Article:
Nicole Benoit portrays Ulla the sexpot Swedish actress/secretary impeccably. With a consistent and funny Swedish accent she brings out the humorous parts of this voluptuous character. With legs that go on for miles, Benoit dances exceptionally, at times kicking her legs up so high they practically hit her head. Ulla's show-stopping song, "When You Got It, Flaunt It" includes a moment when she says "Ulla now belt" and Benoit does just that, blowing the roof off the theatre.
The rest of the main cast includes Michael Moeller as Roger De Bris, the "worst director" they hire, Morgan Reynolds as De Bris' "common law assistant" Carmen Ghia, and Greg Kalafatas as Franz Liebkind, the author who has written the worst play Max and Leo find: Springtime For Hitler: A Gay Romp with Adolf and Eva at Berchtesgaden. They are all impressive, with Moeller hilarious as the prancing but forceful director and Reynolds a scream as the lover/assistant of De Bris; they are a comical couple of mismatched sizes, which adds to the gaiety, so to speak, but you also feel the deep love they have for each other. Also, Reynolds' way of walking is one of the funniest things you'll see in a long time. Kalafatas is an absolute riot as the Hitler-loving playwright, instilling every movement, line delivery and song with hilarity. He also has a few brief moments when he plays Leo's boss to great effect. All three practically eat, chew and spit out the scenery—and the audience relishes every moment.
Director Clayton Phillips succeeds in every possible way, making the humorous moments pop and the actors shine; he has added many original comical bits, including a funny ABT reference in the song "Betrayed" that gets a big laugh. Choreographer Kurtis W. Overby has come up with some inventive steps, including adding to some of the best ones that original director/choreographer Susan Stroman won a Tony for. And, I'm assuming that both Phillips and Overby partnered on the well-choreographed scene changes that incorporate the ensemble cast to swiftly move the action along in creative ways.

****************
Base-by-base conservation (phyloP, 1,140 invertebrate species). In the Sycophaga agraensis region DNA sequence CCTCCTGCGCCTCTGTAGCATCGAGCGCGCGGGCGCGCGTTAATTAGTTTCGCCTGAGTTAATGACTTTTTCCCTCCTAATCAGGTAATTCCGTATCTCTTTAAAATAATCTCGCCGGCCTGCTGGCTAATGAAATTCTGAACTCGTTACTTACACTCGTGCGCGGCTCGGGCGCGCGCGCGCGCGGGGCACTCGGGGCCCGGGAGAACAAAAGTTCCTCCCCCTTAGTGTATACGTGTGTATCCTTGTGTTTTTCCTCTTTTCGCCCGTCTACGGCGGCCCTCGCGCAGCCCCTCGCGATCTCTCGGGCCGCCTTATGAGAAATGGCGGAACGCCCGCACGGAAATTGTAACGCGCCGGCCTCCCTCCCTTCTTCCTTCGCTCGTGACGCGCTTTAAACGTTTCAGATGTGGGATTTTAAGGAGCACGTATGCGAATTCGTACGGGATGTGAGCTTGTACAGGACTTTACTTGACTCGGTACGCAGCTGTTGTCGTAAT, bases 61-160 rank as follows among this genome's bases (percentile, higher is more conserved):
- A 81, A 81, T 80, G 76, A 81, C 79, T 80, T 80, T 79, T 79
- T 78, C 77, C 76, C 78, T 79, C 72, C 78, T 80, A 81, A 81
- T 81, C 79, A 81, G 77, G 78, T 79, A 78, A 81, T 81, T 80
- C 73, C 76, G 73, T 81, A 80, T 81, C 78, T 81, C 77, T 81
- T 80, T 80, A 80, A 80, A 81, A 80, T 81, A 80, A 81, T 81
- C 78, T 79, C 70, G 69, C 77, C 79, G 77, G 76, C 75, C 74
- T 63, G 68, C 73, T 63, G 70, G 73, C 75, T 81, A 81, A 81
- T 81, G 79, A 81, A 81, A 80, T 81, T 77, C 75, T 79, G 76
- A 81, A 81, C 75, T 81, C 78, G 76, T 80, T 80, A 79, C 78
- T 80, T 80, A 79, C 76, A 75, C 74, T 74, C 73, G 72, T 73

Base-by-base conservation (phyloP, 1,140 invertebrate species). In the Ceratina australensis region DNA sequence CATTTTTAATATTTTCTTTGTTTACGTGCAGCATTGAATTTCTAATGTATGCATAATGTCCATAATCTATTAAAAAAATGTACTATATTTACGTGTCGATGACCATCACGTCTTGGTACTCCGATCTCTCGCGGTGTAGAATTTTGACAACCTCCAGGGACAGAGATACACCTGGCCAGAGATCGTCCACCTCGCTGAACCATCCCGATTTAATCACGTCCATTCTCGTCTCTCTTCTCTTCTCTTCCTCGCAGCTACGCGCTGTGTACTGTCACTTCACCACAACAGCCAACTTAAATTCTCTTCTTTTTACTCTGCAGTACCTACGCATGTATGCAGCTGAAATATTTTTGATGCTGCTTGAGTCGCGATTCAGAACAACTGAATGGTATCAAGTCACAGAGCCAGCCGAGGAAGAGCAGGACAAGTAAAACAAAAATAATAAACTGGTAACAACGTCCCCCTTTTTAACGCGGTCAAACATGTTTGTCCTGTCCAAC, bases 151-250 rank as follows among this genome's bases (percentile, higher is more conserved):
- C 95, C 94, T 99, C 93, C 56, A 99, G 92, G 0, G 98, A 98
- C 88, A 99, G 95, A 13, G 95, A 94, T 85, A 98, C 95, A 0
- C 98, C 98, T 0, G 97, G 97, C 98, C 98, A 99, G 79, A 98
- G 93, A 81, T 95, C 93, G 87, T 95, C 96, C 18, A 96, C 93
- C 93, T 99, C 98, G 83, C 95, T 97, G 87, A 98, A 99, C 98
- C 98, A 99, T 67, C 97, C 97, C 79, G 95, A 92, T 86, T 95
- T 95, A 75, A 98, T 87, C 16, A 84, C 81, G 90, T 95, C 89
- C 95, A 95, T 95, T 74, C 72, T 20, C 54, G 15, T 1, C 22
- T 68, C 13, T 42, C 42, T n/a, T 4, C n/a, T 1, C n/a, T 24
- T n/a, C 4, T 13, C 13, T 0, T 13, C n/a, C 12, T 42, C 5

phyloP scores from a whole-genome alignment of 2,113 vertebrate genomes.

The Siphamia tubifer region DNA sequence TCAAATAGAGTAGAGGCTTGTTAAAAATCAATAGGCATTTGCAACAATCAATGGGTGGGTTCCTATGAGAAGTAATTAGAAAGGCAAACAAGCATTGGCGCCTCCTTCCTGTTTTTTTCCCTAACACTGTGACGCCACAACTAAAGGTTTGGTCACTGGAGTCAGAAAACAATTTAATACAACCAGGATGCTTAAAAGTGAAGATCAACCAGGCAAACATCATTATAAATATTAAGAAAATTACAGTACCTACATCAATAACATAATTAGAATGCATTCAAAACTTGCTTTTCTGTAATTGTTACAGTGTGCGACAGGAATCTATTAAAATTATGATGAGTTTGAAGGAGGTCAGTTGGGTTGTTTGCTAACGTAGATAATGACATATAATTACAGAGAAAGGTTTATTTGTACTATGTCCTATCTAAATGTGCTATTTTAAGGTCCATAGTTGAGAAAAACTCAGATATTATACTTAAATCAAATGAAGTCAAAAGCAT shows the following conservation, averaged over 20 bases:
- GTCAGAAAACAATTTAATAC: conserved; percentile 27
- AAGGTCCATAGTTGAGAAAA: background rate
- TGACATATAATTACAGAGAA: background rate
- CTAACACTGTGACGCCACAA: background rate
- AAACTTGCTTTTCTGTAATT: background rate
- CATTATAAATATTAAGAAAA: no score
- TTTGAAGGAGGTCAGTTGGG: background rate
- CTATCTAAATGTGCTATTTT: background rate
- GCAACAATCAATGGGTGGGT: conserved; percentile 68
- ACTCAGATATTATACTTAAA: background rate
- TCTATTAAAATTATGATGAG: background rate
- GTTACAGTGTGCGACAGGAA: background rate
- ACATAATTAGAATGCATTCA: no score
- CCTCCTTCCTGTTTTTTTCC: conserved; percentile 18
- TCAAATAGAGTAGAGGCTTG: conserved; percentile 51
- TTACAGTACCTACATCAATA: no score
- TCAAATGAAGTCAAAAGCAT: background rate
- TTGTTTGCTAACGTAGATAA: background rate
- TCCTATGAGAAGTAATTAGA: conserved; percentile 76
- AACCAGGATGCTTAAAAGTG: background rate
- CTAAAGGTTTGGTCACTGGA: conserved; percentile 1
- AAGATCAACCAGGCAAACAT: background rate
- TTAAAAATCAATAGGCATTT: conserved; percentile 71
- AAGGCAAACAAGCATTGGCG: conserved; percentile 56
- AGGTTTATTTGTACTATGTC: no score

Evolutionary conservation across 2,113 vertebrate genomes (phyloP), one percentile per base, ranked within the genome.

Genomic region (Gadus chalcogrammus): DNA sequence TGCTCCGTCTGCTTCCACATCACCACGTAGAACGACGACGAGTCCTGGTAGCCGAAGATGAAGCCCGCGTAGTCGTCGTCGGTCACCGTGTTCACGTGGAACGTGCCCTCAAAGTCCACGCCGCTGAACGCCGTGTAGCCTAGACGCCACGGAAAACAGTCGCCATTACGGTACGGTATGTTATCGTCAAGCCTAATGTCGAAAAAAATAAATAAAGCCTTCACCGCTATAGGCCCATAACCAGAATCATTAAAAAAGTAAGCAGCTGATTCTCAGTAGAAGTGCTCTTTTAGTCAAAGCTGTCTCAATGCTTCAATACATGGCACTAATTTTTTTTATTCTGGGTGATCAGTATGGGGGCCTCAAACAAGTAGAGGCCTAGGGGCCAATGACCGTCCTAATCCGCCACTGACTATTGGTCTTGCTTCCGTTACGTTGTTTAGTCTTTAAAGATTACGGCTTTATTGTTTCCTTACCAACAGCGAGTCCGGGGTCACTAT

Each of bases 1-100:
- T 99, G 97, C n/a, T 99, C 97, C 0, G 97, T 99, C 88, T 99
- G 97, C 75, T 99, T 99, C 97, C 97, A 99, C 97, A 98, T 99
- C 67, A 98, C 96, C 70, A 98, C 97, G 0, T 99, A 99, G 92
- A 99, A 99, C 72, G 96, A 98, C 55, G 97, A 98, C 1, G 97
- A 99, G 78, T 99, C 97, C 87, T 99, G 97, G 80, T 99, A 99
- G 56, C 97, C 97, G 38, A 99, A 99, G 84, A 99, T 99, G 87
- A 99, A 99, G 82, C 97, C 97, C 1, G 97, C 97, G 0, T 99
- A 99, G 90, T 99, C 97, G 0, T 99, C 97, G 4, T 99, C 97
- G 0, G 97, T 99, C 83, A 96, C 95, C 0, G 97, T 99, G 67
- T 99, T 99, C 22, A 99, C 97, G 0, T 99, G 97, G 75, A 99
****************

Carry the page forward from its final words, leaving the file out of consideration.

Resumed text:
As is typical at ABT, the production elements are knock-outs, with Nick Mozak's very impressive 1950s style set design that includes multiple large set pieces and a beautiful Manhattan silhouette skyline backdrop. The costumes are copies of William Ivey Long's Tony winning originals, so ABT audiences will see exactly what New York audiences saw; William C. Kirkham's lighting design adds plenty of bright comical pop to the proceedings; the sound design from Jason Lynn is crisp and clear; and Adam Berger's music direction is quite effective in achieving lush harmonies from the ensemble numbers.
While a musical spoof about a musical of Hitler might seem offensive in mocking one of the greatest tragedies of the 20th century, The Producers is complete satire, with jokes and characters that are both amusing and at times even charming, and in the end the show isn't really offensive toward anyone, except perhaps Hitler himself. Bursting with uproarious jokes and virtually nonstop laughter, The Producers is probably the funniest show to play Broadway in the past twenty years, worthy of all the awards and accolades it won. With an astonishingly talented cast, impressive choreography and creative elements and impeccable direction, ABT is starting off their 10th season in grand fashion with another can't miss production.
The Producers runs through November 9th, 2014, at the Arizona Broadway Theatre, 7701 West Paradise Lane in Peoria. Tickets can be ordered at azbroadway.org or by calling 623 776-8400.
Photo: Mike Benedetto / Arizona Broadway Theatre